In cases where it proceeded this way, the CAT held for instance that a mere detailed expansion of a theoretical position which does not contain enough material to support a proper plea of causation, loss and damage will not suffice.75 In another case, it emphasised that the methodology cannot assume what needs to be established76 and that it needs to be based on the correct counterfactual.77


The increasing number of newly initiated collective proceedings in recent years is testament to the generally favourable attitude of the UK Supreme Court (and of lower courts following its guidance) towards collective actions in competition damages cases. Rarely ever have CPO applications failed for good78 – and if so, not because the CAT struck them out or denied certification definitely. Rather, even where the CAT found the initial application to be deficient, it has granted a 'second try',79 often much to the dismay of the proposed defendants who are faced with prolonged uncertainty.

While the UK Supreme Court lowered the threshold for PCRs, subsequent case law has clarified a number of open questions. PCRs are not confronted with a novel regime anymore like they were in 2020 when Merricks was handed down. There, the UK Supreme Court emphasised the important screening and gatekeeping role the CAT exercises when certifying collective proceedings.80 The Court of Appeal later added in the same vein that lack of proper case management would risk 'the unleashing of litigation leviathans'.81

This might well already be happening as a consequence of a generous approach of the CAT to CPO applications if many of the certified claims later fail in full trial. The typology of cases certified by the CAT is certainly increasingly diverse: from claims where class members are all more or less large businesses with sizeable individual claims, to classes composed of consumers only with each individual claim only amounting to a few dozen pounds at most. More and more claims are standalone and entertain relatively novel theories of harm82 – backed by litigation funders with an appetite for risk, but also for the prospect of potentially vast payouts.

The mass nature of the collective proceedings indeed means that in many cases, hundreds of millions or even billions of pounds are at stake. Companies should take the prospect of being dragged into year-long bet-the-company litigation very seriously, even where no competition authority has (yet) established any infringement. The relatively low bar to seek certification of collective proceedings means that even where the claims brought forward may appear speculative, defendants must at least calculate with protracted proceedings eventually going to trial. However, given that the collective proceedings system has now significantly matured, the CAT will attach more weight to the interests of defendants not to be plunged into several years of lingering uncertainty where PCRs do not do their homework properly in the first attempt.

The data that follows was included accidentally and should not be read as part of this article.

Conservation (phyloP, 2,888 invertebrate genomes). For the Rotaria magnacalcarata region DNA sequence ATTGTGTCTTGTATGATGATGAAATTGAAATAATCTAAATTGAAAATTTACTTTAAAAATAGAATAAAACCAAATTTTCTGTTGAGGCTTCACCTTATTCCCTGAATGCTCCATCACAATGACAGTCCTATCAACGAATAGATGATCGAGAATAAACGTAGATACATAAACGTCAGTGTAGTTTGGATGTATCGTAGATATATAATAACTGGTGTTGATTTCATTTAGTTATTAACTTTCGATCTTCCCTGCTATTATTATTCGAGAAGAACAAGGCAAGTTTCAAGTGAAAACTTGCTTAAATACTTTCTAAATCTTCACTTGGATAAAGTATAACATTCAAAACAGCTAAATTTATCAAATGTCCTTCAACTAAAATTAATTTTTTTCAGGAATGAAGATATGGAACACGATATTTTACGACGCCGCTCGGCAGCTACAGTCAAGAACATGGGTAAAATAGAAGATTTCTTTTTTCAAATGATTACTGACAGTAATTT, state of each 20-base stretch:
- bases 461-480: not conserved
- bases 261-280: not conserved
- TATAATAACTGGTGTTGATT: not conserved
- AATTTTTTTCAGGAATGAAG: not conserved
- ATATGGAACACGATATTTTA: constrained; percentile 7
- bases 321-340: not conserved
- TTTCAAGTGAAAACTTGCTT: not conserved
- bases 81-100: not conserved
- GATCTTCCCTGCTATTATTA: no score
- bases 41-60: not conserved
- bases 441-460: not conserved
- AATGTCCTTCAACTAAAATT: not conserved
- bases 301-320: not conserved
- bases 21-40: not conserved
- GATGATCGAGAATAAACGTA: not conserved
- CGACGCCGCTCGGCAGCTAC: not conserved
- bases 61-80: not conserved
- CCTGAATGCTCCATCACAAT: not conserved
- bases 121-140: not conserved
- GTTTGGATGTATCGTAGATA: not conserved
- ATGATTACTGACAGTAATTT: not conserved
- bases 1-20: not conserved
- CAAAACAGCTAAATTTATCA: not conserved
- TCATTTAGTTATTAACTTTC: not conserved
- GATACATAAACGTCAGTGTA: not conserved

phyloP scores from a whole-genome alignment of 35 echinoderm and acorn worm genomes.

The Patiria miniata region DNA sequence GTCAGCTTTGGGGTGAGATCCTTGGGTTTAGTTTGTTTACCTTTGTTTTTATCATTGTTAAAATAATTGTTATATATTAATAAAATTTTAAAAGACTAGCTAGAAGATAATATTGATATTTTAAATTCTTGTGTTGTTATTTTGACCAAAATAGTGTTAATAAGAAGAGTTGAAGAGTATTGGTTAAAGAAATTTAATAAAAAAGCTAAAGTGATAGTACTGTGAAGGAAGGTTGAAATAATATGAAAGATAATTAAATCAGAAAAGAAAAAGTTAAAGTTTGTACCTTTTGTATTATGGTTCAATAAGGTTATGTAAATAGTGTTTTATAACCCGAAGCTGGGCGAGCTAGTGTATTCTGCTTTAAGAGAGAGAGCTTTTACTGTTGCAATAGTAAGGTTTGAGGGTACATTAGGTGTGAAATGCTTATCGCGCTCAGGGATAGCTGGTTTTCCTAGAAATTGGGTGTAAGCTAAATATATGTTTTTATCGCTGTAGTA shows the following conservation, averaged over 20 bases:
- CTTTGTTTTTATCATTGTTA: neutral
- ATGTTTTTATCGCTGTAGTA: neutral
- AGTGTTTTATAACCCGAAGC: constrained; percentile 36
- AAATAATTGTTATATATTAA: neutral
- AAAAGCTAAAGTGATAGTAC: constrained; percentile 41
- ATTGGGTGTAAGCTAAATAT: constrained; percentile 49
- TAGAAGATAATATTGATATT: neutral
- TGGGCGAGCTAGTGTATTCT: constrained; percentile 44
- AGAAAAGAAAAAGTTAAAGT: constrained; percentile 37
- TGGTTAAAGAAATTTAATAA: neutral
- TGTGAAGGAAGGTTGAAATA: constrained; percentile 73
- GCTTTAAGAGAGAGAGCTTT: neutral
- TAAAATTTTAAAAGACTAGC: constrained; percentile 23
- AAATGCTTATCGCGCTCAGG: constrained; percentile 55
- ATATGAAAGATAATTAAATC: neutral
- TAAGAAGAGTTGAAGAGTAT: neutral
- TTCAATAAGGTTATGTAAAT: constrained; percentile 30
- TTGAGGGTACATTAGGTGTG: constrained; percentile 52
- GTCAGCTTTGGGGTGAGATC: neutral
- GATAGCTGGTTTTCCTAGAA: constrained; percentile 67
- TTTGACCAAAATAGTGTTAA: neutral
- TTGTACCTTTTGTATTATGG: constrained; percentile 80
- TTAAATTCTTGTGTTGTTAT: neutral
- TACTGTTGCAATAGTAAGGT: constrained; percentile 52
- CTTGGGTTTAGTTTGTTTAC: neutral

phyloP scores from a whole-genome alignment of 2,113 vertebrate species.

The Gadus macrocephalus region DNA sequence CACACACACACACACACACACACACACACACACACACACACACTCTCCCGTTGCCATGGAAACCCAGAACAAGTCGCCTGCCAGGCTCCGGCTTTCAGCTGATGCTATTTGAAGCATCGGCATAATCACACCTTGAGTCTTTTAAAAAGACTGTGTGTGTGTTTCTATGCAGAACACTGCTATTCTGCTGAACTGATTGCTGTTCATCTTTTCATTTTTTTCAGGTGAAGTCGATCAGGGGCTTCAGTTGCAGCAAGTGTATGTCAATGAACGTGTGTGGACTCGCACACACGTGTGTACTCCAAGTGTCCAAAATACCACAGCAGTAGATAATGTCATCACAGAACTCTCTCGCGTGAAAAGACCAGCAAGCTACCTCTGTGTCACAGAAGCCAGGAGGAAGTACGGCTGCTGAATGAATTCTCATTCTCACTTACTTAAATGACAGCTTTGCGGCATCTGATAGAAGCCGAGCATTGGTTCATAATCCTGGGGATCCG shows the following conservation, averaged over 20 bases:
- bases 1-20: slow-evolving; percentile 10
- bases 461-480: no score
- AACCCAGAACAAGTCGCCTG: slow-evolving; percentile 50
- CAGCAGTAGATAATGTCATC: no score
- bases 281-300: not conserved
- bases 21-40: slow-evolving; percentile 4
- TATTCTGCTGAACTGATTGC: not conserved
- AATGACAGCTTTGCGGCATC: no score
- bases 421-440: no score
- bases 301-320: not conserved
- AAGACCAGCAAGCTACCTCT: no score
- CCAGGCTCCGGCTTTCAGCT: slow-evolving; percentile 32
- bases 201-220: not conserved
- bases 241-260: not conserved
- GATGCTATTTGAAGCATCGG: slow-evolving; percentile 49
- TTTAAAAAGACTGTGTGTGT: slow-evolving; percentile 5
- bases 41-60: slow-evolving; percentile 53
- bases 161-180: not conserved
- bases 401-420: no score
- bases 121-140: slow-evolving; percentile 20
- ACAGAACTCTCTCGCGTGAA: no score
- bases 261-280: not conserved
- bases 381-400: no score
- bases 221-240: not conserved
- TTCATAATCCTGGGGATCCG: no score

* The author thanks Ana Alvarez and Anton Gerber for their contribution to this article.


1 [2020] UKSC 51.

2 The Competition Appeal Tribunal Rules 2015 (SI 2015 No.1648).

3 [2020] UKSC 51, paragraph 45; [2022] EWCA Civ 593, paragraph 29.

4 [2020] UKSC 51, paragraph 45.

5 [2020] UKSC 51, paragraphs 47 and 54.

6 [2020] UKSC 51, paragraph 58.

7 [2020] UKSC 51, paragraph 59.

8 As borrowed from the Canadian Pro-Sys test (see below): [2020] UKSC 51, paragraphs 39 to 42.

9 See [2023] CAT 10, paragraph 4(1)(i).

10 See section 47B(11) and (12) CA 1998.

11 [2022] EWCA Civ 593, paragraph 68.

12 CAT Rule 79(1)(b).

13 CAT Rule 79(1)(c) and (2).

14 [2020] UKSC 51, paragraph 62.

15 See also Section 47B(6) CA 1998.

16 [2023] CAT 38, paragraph 63; [2021] CAT 31, paragraphs 125 and 136.

17 [2023] CAT 38, paragraph 63.